- National education plans lack climate change content A focus on climate change was found in just 45% of education sector plans and 40% of national education laws in a sample of 20 countries.
- Environmental learning proficiency has remained stagnant and low. Just 30% of all students are proficient in environmental science.
- Half of all children globally — over one billion — are at an ‘extremely high risk’ to the impacts of climate change. And one-third of all children will be exposed to four or more extreme climate change hazards in the near future, including cyclones, drought, floods, heatwaves and others.
- In 2020, climate related disasters displaced three times more people than conflict and violence, jeopardizing education for millions of children.
Make the case
- Universal education and health interventions can have a direct impact on climate change. The resulting reductions in emissions globally could be as high as 85.4 gigatons of carbon dioxide between 2020 and 2050.
(Project Drawdown, 2020)
- Girls’ education is one of the most effective tools we have to fight climate change. Using UNESCO data, projections show that educating girls could result in a massive reduction in emissions of 51.48 gigatons by 2050.
(Project Drawdown, 2017)
- Financing education can reduce carbon emissions. Closing the education financing gap in low- and lower-middle-income countries could reduce emissions by 51.48 gigatons by 2050.
- Education increases the capacity to adapt, reducing the risk of climate-related disasters. Education helps to foster the knowledge, skills, and attitudes required to lessen and prevent additional environmental damage.
(Feinstein & Mach, 2019).
- Providing environmental education to children has a ripple effect, with knowledge transferred to their families, inspiring action and reducing vulnerability. In the United States, intergenerational learning has proven to be an influential pathway for parental adoption of environmental concerns, ultimately changing harmful behaviour.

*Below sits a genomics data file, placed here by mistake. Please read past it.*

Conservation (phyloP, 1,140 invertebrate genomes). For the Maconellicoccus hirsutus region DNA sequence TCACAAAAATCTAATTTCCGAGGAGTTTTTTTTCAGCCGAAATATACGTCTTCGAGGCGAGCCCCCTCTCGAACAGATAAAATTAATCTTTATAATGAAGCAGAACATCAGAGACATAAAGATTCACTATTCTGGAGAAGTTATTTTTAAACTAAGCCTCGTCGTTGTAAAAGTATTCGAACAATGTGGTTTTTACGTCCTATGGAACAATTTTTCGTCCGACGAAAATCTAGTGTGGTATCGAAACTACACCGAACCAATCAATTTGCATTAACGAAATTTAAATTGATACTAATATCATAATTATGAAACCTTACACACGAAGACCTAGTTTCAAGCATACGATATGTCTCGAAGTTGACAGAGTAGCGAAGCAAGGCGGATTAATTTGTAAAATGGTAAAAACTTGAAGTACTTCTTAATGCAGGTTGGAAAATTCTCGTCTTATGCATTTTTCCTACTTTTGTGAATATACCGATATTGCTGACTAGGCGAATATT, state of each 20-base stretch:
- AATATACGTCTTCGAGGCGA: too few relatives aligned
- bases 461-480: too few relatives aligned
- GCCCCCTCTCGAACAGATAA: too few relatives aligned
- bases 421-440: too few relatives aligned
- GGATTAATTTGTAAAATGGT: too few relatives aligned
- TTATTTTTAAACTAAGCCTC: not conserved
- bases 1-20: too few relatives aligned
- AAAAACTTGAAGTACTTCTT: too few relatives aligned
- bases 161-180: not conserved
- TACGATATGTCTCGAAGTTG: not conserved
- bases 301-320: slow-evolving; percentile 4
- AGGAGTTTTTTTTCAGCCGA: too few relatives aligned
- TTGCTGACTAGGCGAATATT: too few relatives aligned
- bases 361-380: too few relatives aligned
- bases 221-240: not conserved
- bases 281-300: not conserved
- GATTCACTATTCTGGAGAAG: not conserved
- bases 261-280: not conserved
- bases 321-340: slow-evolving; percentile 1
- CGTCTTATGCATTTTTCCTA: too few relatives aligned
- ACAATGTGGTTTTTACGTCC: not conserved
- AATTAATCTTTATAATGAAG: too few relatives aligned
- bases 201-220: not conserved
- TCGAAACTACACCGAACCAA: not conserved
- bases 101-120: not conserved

(Lawson et al., 2019)
- Education saves lives. If universal upper-secondary was realised by 2030, 200,000 disaster-related deaths could be prevented in 20 years. If progress towards achieving education for all is halted, disaster-related deaths could increase by 20% per decade.
- Increased education leads to higher levels of environmental concern and awareness. A study of nearly 30 countries found that 37% of people with secondary education and 46% of those with tertiary education were concerned for the environment, compared with 25% of those who did not start secondary education.
(UNICEF, 2015) (Franzen & Vogl, 2013)
- Education changes behaviours and fosters sustainable practices. In Ethiopia, a farmer with six years of education is 20% more likely to practise sustainable agricultural methods to adapt to climate change.
- Slowing population growth through education can reduce carbon emissions. A woman with 12 years of schooling has four to five fewer children than a woman with zero years of schooling, equivalent to a 25 metric ton reduction of carbon emissions.
(Kharas, 2016) (Carbon Dioxide Information Analysis Center, 2017)
- A better educated labour force is essential to ensuring the technological transformation required to combat climate change. Education provides the basic, technical, and managerial skills necessary to innovate and develop green industries, transforming economies and food systems, and reducing environmental destruction. Green growth could produce up to 60 million additional jobs globally.
(Technopolis Group, 2015) (ILO, 2012)
- Education promotes sustainable farming practices. Farmers educated in field schools reduced their environmental impact by 39%, and decreased pesticide use by 17%, while increasing their yield by 13%, and revenue by 19%.
(Waddington et al., 2014).
- Disaster resilience increases with girls’ education. For each additional year of schooling a girl receives, her country’s resilience to climate disasters can be expected to improve by 3.2 points on the ND-GAIN Index, which measures climate change vulnerability.
(Brookings Institution, 2017)
- Teachers think climate change education is important. In the United States, a recent study showed that 86% of teachers think climate change should be taught in classrooms.
Closing the education financing gap in low- and lower-middle-income countries could reduce emissions by 51.48 gigatons by 2050.
His Excellency Dr. Tariq Al Gurg
Chief Executive Officer at Dubai Cares
The COVID-19 pandemic has highlighted the world's interconnectedness like nothing before it. At this moment in history, the opportunity increases to reinvent institutions and paradigms of education. It requires the world to come together in ways that have never been seen or done before - across borders, sectors and disciplines. Big changes start with small steps, so let’s use this moment as an opportunity to build back better education.
Key talking points
- The more a country invests in education, the more prepared it is to address the climate crisis.
- Education is a tool for providing important information about the climate and environment to young people.
- Higher levels of education are associated with more environmentally friendly lifestyles, increased skills for green-based technology jobs, and better farming practices.
- Several studies demonstrate additional investment in education can reduce carbon emissions.
Share This Resource